By Steve Kallas
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Alex Rodriguez and his band of lawyers returned to 245 Park Avenue in midtown Manhattan on Wednesday morning to resume his arbitration appealing his 211-game suspension by Major League Baseball. Another all-day affair concluded with A-Rod coming out of the building at 6:10 and doing his now-familiar walk in front of about 60-75 supporters, signing autographs and posing for pictures.
The supporters sported new signs in support of A-Rod, including at least one new one with vicious content — it read “Bud Selig is a Child Killer.” Free speech reigns supreme outside 245 Park Avenue.
What’s going on inside is very interesting. (Arbitration hearings, in present-day America, are closed to the public and the media. On Wednesday, according to the New York Daily News, MLB introduced drug experts and other witnesses to corroborate the previous testimony of Anthony Bosch with respect to A-Rod’s connection to performance-enhancing drugs through Bosch’s former company, Biogenesis of America.
ARBITRATOR ROB MANFRED EXPECTED TO TESTIFY ON THURSDAY
Next up for MLB is expected to be Rob Manfred, who not only is MLB’s Chief Operating Officer, but is also is a member of the three-man arbitration panel which is hearing this case. The fact that a member of the panel is stepping down from the panel to actually give testimony — apparently as to MLB’s conduct during the A-Rod investigation and other matters — and then returning to the arbitration panel is unusual, to say the least. For example, does he have to judge his own credibility?Hopefully you understand the absurdity of that). It smacks to this attorney/writer as something that is full of inherent conflicts, to say the least.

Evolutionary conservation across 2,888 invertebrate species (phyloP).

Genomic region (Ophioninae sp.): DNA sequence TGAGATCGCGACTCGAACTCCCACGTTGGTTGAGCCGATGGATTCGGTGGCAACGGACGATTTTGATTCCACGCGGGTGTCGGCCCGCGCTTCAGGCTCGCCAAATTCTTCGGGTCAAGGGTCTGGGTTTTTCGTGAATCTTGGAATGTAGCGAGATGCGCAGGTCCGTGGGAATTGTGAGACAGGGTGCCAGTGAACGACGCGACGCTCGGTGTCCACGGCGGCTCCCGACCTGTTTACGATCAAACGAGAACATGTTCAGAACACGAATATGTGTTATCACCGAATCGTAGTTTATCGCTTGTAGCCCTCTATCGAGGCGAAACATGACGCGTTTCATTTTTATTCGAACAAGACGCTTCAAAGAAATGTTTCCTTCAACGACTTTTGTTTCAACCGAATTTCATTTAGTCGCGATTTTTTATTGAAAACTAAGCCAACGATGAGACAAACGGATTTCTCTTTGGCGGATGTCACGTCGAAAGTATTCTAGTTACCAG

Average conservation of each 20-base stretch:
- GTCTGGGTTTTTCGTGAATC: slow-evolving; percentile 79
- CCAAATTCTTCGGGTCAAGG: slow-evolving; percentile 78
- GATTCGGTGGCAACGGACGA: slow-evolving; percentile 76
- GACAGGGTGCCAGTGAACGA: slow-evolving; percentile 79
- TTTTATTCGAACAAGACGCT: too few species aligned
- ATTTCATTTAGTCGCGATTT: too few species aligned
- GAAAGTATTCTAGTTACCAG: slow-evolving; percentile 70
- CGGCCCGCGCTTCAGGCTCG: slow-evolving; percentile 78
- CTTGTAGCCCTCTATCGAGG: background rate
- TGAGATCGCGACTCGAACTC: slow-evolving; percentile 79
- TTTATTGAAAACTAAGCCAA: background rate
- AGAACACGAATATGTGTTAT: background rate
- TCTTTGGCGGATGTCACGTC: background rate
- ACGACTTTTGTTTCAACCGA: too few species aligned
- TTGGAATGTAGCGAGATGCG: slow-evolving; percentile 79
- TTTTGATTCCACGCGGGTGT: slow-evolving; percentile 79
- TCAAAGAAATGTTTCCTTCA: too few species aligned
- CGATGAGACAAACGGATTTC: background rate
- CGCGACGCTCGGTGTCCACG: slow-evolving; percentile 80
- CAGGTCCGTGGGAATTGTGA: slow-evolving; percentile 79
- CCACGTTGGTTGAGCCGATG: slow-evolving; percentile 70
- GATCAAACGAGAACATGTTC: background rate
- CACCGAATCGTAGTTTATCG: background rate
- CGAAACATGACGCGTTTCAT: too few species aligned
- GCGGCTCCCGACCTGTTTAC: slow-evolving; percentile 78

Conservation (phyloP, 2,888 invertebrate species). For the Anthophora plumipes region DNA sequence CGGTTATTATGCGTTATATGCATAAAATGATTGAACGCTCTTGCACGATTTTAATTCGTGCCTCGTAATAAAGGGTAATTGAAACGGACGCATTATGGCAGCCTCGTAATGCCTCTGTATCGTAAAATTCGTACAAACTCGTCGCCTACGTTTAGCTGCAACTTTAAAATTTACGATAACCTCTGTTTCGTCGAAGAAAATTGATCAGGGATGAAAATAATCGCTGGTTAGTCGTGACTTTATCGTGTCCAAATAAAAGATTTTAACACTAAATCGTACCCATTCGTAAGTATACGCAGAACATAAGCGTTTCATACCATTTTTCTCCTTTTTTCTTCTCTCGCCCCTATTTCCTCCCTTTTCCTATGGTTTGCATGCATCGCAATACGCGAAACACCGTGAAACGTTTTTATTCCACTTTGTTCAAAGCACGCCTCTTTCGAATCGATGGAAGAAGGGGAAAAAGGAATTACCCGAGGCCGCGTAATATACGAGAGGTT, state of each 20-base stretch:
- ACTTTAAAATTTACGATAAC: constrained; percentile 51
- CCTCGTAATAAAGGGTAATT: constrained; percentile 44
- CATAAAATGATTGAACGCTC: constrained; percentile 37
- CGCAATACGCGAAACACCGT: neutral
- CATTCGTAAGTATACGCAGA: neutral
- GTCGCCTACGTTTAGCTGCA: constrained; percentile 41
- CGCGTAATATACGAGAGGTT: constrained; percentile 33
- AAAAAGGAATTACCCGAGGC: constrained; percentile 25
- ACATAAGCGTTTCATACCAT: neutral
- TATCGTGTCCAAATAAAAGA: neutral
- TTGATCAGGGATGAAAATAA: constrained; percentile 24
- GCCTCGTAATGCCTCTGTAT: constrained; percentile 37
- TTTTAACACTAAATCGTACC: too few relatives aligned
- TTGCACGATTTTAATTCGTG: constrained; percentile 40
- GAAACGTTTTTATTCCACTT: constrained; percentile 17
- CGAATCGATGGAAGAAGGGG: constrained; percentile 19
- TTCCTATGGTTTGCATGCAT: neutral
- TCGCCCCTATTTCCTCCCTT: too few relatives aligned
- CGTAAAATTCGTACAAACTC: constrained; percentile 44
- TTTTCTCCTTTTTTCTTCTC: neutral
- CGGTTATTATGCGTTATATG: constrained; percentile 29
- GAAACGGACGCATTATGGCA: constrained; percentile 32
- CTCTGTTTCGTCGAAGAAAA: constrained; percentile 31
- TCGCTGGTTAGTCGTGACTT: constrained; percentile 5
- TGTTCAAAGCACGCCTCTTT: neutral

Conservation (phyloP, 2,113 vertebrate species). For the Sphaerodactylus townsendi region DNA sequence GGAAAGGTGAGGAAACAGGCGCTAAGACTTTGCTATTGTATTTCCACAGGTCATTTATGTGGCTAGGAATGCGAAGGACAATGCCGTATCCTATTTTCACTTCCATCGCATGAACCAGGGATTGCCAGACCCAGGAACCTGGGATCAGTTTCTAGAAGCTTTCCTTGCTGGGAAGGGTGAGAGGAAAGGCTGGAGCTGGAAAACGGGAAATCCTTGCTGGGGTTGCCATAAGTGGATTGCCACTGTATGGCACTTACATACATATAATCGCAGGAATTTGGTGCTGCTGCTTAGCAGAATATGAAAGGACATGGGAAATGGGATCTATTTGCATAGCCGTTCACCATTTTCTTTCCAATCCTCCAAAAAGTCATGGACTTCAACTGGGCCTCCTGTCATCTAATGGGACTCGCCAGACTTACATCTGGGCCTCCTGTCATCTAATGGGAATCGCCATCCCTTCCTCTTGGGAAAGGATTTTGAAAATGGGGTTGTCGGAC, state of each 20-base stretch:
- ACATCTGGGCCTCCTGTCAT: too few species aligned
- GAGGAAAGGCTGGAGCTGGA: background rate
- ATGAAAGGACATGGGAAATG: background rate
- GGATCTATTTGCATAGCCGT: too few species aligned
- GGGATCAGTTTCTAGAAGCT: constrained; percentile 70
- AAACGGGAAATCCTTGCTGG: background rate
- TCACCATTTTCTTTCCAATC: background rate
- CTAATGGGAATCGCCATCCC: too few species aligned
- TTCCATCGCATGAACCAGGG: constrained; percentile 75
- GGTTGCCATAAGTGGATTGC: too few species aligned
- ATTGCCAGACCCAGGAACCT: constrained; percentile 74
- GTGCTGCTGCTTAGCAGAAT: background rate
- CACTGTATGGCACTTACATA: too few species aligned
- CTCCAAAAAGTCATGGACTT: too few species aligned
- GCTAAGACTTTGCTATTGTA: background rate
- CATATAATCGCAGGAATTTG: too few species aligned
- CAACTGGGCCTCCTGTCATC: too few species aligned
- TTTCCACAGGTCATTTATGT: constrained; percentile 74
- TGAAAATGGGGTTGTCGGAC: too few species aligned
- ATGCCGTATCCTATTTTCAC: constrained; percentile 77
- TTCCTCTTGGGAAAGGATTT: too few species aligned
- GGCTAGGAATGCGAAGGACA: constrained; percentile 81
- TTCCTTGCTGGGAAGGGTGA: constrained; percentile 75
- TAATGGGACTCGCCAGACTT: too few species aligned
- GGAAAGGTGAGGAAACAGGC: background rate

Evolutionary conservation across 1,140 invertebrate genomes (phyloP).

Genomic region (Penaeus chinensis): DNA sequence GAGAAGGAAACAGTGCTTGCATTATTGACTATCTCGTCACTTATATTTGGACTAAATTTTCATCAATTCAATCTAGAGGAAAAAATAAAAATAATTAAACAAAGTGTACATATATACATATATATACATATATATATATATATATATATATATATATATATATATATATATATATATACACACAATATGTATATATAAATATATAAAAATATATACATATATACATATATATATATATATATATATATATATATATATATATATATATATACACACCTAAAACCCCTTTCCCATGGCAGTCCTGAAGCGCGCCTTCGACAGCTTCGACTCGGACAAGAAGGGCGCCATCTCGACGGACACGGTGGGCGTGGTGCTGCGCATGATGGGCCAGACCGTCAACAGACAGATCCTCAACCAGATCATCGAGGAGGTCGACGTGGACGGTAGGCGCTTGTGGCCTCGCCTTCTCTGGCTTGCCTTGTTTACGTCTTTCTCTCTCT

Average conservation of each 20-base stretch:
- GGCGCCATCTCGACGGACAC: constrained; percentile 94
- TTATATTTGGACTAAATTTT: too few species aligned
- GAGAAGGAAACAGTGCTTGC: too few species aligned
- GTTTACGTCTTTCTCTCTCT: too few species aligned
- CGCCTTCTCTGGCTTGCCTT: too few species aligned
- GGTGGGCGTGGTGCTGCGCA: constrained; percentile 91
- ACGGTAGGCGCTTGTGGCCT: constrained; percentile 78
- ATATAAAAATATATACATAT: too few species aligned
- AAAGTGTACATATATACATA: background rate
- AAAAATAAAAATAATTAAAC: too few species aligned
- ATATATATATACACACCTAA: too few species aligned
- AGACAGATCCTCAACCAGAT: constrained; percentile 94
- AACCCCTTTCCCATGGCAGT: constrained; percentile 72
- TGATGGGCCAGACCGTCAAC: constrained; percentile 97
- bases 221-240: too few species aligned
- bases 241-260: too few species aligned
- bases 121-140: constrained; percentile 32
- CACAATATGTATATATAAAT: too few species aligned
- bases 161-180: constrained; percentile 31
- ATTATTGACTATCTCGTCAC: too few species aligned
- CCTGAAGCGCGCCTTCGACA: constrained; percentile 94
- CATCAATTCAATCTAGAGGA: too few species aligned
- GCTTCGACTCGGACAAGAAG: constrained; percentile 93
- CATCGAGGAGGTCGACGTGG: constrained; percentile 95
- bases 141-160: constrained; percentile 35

While it has been reported that this happens in baseball arbitrations and also that, apparently, Manfred was on the witness list given to the A-Rod legal team, it will be interesting to see if A-Rod’s lawyers object to allowing Manfred to testify. This — a member of a judicial-like panel stepping off the panel to testify in a case and then returning to the panel — could never happen in a court of law.
Arbitrations have much more lenient standards of admitting evidence and, generally speaking, the MLB representative votes for MLB and the Major League Baseball Players Association representative votes for the player. But it says here that a federal judge — if A-Rod is unhappy with the decision of the arbitrator and decides to try to overturn it in a federal court down the road — would, at a minimum, frown upon such a process.
Three lawyers, including one who is an arbitrator, who were asked about this strange procedure all found it bizarre. One, in fact, said that it goes against the basic tenets of the American legal system.
This may be a fascinating part of a potential appeal to a federal judge, if A-Rod is unhappy with the result.
The arbitration resumes on Thursday morning.
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